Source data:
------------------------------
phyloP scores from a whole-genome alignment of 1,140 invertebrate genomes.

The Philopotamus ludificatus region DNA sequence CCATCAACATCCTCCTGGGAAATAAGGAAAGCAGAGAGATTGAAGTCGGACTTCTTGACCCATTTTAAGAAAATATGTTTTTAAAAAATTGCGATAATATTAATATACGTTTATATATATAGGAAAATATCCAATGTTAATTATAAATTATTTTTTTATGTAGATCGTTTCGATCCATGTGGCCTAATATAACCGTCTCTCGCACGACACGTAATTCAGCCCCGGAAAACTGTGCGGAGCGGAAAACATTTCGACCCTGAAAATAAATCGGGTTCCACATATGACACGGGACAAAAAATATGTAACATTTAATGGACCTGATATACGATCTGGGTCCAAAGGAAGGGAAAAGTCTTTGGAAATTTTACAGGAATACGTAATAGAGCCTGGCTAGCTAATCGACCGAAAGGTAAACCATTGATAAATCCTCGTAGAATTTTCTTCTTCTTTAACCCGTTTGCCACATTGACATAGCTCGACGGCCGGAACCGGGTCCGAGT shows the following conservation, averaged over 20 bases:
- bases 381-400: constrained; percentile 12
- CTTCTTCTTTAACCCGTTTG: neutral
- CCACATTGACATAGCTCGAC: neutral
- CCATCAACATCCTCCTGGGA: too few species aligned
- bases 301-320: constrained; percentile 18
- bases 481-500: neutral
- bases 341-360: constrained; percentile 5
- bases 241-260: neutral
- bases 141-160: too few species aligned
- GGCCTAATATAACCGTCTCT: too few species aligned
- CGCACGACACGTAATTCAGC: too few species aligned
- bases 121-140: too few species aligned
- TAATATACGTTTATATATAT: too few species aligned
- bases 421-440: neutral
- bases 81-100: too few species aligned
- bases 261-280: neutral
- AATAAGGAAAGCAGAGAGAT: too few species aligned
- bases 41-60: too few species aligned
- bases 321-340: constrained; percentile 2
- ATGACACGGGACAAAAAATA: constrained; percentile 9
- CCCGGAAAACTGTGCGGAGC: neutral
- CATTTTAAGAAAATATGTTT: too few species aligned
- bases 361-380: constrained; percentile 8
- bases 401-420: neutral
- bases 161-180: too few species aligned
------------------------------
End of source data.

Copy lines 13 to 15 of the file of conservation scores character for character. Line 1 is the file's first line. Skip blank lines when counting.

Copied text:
- CGCACGACACGTAATTCAGC: too few species aligned
- bases 121-140: too few species aligned
- TAATATACGTTTATATATAT: too few species aligned